Despite the rural connotations that the term might infer, ecovillages have also been created in urban environments such as Inner City Los Angeles [14]. Some urban sustainable living projects such as Lilac Co-Housing in Northern England[15], while not ecovillages as such, can be seen to fit with the most widely accepted definitions. Similarly, urban permaculture is often described as a form of "distributed ecovillage"[16], while some writers see the more urban-focused Transition movement as a relative mainstreaming of ecovillage philosophy and practices[17][18]. Beyond Europe, the TRANSIT report also highlights the strength of the ecovillage movement in Latin America, Africa and Asia, and the creation by the Senegalese government of a ministry for ecovillages that supports traditional villages to become ecovillages.[19]

Numbers of Ecovillages in Europe

According to the TRANSIT research report on ecovillages, in 2017 GEN listed a total of 1000 ecovillages worldwide, 130 of these in Europe, while the Eurootopia directory of intentional communities listed 430 in Europe, of which an indeterminate number of ecovillages.[19]

Ecovillages and Sustainability

A 2018 study reviewed 27 separate research studies covering more than 60 ecovillages and found ten criteria and 119 indicators (actions) in different categories and dimensions (social, ecological, economic and cultural) recognising ecovillages as best practices and inspiring cases in order to live sustainably in this planet. On this basis, it proposes a framework for all communities that would like to identify and develop as an Ecovillage to its full potential. The ten criteria are: 1) protection and conservation of the environment, 2) provision of appropriate and sustainable habitats (Climate design), 3) social, individual and spiritual capital, 4) a healthy lifestyle both physically and spiritually, 5) saving energy and resource mechanisms and effective transportation systems, 6) self-reliance and support of local economy, 7) water and wastewater management, 8) waste and scrap management, 9) human development and capacity building, and 10) foresight.[20]

Ecovillages are also working actively towards the Sustainable Development Goals, as shown by a series of impact assessments conducted GEN in ecovillages on five continents.[21] Results showed that the vast majority are already contributing in concrete ways to achieving the SDGs. In relation to ecological impacts, 97% of showcase ecovillages are actively working to restore degraded ecosystems (SDG15), 90% sequester carbon in soil and/or biomass SDG13, and 97% work to restore or replenish water sources and cycles (SDG6). In terms of social impacts, all ecovillages provide education in sustainability-related fields (SDG4), women occupy at least 40% of decision-making roles in 90% of cases (SDG5), all nurture local traditions relevant to sustainable methods of building and food production (SDG11 on sustainable communities), 90% reuse or recycle over half their waste and 85% compost all food waste (SDG12 on responsible production and consumption), 80% have established conflict resolution procedures and all provide training in decision-making and mutual empowerment (SDG16 on responsible institutions, peace and justice), and 95% participate in campaigns to protect the rights of humans and nature (SDG17 on partnership).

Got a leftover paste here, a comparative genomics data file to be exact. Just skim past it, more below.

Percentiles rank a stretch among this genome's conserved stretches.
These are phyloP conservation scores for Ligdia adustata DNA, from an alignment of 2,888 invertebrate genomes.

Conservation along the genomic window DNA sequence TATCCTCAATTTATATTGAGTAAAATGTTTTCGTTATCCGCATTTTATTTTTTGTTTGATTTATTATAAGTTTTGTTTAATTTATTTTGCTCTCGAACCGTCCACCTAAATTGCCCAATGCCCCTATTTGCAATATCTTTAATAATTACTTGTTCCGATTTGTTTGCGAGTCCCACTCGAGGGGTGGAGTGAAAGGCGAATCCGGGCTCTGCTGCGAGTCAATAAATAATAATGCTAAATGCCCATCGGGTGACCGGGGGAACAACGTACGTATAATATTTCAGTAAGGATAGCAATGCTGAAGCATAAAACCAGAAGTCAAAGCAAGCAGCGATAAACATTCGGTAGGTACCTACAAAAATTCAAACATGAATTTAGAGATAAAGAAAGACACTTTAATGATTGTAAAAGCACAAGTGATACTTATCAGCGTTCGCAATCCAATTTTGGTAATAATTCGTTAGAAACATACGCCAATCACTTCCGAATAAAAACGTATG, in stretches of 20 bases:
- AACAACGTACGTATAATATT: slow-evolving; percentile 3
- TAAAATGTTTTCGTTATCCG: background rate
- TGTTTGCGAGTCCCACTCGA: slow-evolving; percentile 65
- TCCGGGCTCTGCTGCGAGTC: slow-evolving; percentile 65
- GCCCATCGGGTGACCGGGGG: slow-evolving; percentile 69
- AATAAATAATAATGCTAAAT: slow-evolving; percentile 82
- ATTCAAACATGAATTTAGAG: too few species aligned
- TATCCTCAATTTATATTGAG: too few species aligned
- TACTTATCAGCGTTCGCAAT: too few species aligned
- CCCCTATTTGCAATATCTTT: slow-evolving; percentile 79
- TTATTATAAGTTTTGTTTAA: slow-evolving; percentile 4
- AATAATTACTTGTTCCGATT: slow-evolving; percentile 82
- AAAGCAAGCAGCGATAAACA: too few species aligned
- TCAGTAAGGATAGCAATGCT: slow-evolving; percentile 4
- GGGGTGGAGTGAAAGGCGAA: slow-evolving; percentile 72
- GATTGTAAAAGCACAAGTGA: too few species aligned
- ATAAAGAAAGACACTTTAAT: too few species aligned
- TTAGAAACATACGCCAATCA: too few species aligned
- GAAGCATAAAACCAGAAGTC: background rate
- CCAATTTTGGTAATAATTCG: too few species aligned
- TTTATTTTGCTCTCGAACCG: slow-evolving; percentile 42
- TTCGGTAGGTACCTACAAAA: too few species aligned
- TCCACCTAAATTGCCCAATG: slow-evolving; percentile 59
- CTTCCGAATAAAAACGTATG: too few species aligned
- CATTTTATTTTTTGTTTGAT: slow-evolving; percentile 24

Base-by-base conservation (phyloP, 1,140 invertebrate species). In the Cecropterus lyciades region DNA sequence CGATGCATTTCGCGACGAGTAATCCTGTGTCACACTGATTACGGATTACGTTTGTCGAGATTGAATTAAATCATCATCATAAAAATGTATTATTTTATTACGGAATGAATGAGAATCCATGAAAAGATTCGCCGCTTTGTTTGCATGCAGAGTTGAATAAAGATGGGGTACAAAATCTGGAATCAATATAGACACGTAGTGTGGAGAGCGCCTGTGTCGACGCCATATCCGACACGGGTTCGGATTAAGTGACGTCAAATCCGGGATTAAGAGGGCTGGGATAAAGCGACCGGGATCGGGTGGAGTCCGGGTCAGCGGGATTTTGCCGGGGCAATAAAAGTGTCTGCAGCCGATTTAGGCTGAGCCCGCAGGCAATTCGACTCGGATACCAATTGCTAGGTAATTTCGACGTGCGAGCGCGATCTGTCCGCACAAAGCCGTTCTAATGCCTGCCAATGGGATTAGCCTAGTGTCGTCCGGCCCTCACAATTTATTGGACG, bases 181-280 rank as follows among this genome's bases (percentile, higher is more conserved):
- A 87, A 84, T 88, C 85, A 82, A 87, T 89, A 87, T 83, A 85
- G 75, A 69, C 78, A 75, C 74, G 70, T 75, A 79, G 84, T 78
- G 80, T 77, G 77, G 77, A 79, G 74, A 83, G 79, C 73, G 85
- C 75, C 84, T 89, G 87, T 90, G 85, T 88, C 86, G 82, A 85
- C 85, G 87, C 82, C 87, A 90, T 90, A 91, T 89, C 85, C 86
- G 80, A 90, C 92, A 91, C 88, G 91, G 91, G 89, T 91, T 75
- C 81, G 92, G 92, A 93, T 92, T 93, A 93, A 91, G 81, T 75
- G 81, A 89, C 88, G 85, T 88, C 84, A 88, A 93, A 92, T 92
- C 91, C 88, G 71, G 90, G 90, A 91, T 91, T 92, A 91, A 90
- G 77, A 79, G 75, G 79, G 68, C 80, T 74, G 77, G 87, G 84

Ecovillages and Wellbeing

Ecovillager Robert Hall has identified twenty key factors that allow ecovillages provide high levels of wellbeing for residents while maintaining use of natural resources at levels far lower than in the population at large and therefore much closer to sustainable limits. These are: pooled economy, shared work, work-life balance, inclusive decision making, conflict resolution, limited hierarchy, dimensioned communal group, celebration, new values and common worldview, deeper personal relationships and openness, physical contact, child-centred perspective, self-development practices, inclusiveness, emphasis on arts and culture, healthy food, physical activity, proximity to nature, environmental activism and ecologically responsible behaviours. Ecovillages thus represent largely successful experiments in promoting sustainable wellbeing that could support and inform efforts by national governments to foreground wellbeing as a policy goal.[22]

A university study compared subjective well-being of 84 residents of 30 ecovillages (and other intentional communities) in North America with those of Burlington, Vermont, a city in the USA reputed to offer residents a very high quality of life. Results indicated a slightly higher perceived quality of life among residents of intentional communities, despite markedly lower average levels of personal income and ownership of material goods. Quality of life in intentional communities correlated far more weakly with indicators of material affluence such as income, access to healthcare and levels of education, and more strongly with quality of social relationships, equitable allocation of workloads and access to collective resources. This suggests that intentional communities are better able to translate social capital, and to a lesser degree human and natural capital, into residents' wellbeing, and therefore less reliant on built capital. This allows residents to enjoy a high quality of life on the basis of far lower levels of material throughput.[23]

Ecovillages and Governance

main page: Ecovillages and governance

Ecovillages and Learning

main page: Ecovillages and learning